The outline indicates that the proposal will fund the federal transportation program with the revenues deposited into the highway trust fund. Assuming this level is in line with the Ryan budget figures this would mean a 34% cut in FY2012 from FY09 highway funding levels. According to FHWA this would result in the loss of approximately 490,000 jobs in FY12.
Over 6 years, a $230 billion bill is a 19.5% cut from the $286 billion that SAFETEA-LU provided for transportation programs, not accounting for the impact of inflation.
While it would be more critical than ever to very clear about the goals of a bill of this size, the outline says little about what the federal program should accomplish. In our view, a bill this small would need to be constrained to three key goals:
- Maintaining our system of existing highways and bridges, which is quickly approaching its mid-life crisis;
- Providing more options such as public transportation, van pools and safer streets for bicyclists and pedestrians; and
- Promoting accountability through meaningful performance measures and a more strategic approach to transportation planning.
The outline is clear that funds will no longer be set aside for bicycle and pedestrian infrastructure. It declares that states will be permitted to use funds on bicycle and pedestrian projects if they so choose. Over the last decade 47,700 pedestrians were killed in traffic accidents, and two-thirds of these fatalities took place on federal-aid roadways. Many local communities are working to fix these design flaws and to provide more options for safe walking and biking, and shouldn’t be forced to shoulder the burden alone.
The outline clearly says that, “States will be provided flexibility to spend funding on projects they choose.” However, states typically have not been able to invest most federal transportation funds on freight or passenger rail. Will the flexibility provided in the proposal extend to both transit and rail?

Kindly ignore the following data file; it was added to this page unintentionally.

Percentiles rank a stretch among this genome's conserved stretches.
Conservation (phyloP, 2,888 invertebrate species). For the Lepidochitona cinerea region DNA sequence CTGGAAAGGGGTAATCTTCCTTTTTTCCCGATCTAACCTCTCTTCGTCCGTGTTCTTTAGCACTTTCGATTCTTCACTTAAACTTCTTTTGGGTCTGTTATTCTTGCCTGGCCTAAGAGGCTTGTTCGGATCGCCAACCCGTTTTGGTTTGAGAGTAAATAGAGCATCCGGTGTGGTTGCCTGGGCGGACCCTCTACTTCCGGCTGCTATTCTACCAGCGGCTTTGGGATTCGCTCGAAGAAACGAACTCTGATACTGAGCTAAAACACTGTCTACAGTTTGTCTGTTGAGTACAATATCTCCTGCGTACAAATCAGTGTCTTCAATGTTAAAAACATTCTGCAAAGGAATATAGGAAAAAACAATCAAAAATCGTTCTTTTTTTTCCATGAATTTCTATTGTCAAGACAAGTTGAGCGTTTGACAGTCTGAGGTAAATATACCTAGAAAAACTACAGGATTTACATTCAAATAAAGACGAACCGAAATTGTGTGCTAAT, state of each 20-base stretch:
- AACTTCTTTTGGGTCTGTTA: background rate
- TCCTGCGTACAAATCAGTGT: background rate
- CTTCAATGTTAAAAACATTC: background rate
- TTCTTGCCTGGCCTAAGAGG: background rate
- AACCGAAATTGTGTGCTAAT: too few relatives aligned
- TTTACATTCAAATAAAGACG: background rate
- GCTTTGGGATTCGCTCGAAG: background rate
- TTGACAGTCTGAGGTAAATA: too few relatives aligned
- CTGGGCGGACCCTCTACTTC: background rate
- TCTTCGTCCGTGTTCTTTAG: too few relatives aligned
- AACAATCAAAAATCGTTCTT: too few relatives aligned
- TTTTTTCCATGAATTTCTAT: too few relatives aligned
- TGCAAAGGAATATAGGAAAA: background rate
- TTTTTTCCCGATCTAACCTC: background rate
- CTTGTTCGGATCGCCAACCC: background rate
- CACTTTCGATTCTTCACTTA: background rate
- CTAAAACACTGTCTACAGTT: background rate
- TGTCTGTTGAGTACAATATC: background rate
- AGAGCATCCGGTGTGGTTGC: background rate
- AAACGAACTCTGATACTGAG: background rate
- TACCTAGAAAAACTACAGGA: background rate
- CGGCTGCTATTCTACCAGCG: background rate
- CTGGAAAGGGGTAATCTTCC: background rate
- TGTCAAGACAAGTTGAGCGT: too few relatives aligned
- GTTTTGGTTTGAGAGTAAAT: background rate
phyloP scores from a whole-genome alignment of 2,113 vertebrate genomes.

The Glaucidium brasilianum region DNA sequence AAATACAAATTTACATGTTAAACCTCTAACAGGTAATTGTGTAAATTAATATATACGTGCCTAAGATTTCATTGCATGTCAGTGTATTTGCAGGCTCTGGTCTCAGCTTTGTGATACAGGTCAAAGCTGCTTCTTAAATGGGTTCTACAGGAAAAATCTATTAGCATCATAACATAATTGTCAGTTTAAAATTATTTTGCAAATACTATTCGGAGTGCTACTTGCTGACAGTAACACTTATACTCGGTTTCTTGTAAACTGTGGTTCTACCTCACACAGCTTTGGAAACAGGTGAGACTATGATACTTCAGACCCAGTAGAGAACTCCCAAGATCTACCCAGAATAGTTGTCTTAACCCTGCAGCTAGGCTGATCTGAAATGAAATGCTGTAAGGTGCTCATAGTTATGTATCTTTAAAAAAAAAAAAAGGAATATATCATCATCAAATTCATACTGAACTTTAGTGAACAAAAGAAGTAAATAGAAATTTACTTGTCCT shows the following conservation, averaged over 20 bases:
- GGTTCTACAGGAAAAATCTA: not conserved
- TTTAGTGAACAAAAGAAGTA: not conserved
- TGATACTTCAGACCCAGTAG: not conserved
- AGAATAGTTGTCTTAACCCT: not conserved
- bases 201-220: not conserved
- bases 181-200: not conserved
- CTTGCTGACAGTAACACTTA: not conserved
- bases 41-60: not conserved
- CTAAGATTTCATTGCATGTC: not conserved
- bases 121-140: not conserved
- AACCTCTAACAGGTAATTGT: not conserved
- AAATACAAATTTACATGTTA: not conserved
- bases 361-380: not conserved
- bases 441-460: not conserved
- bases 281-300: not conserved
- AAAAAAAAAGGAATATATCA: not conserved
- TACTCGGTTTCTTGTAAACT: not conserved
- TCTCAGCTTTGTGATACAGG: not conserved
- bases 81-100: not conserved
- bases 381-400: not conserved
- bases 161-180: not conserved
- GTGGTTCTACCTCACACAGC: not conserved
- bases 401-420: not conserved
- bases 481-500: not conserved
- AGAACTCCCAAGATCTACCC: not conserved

Chairman Mica and committee staff verbally indicated that transit will maintain its historic share of the transportation program – though with a much smaller program.
The outline says that the proposal will increase funds for rural and suburban transit but is does not say where these funds will come from or, said differently, who will lose funds. The outline does say that unpredictable, non-transparent discretionary programs would be cut, with funding focused on formula programs. Formulas would be changed to include performance factors of some sort, the specifics of which are not described in the outline.
The outline asserts that programs typically funded out of the general fund such as the FTA’s New Starts program will continue to receive funding from the general fund. The New Starts program was shifted from the highway trust fund in 2005. Congress appropriated the “authorized“ funding amount from 2005 to 2010 but cut New Starts by 20% of authorized levels in FY11. It is unclear whether New Starts funding will be guaranteed at authorized funding levels in future years.
It also notes that the New Starts process will be streamlined to cut project development in half but does not describe how this will be accomplished. In addition, Committee staff indicated that the proposal will modify the New Starts evaluation criteria to reward projects with private-sector partners. The staff did not indicate whether other changes would be made to the evaluation criteria.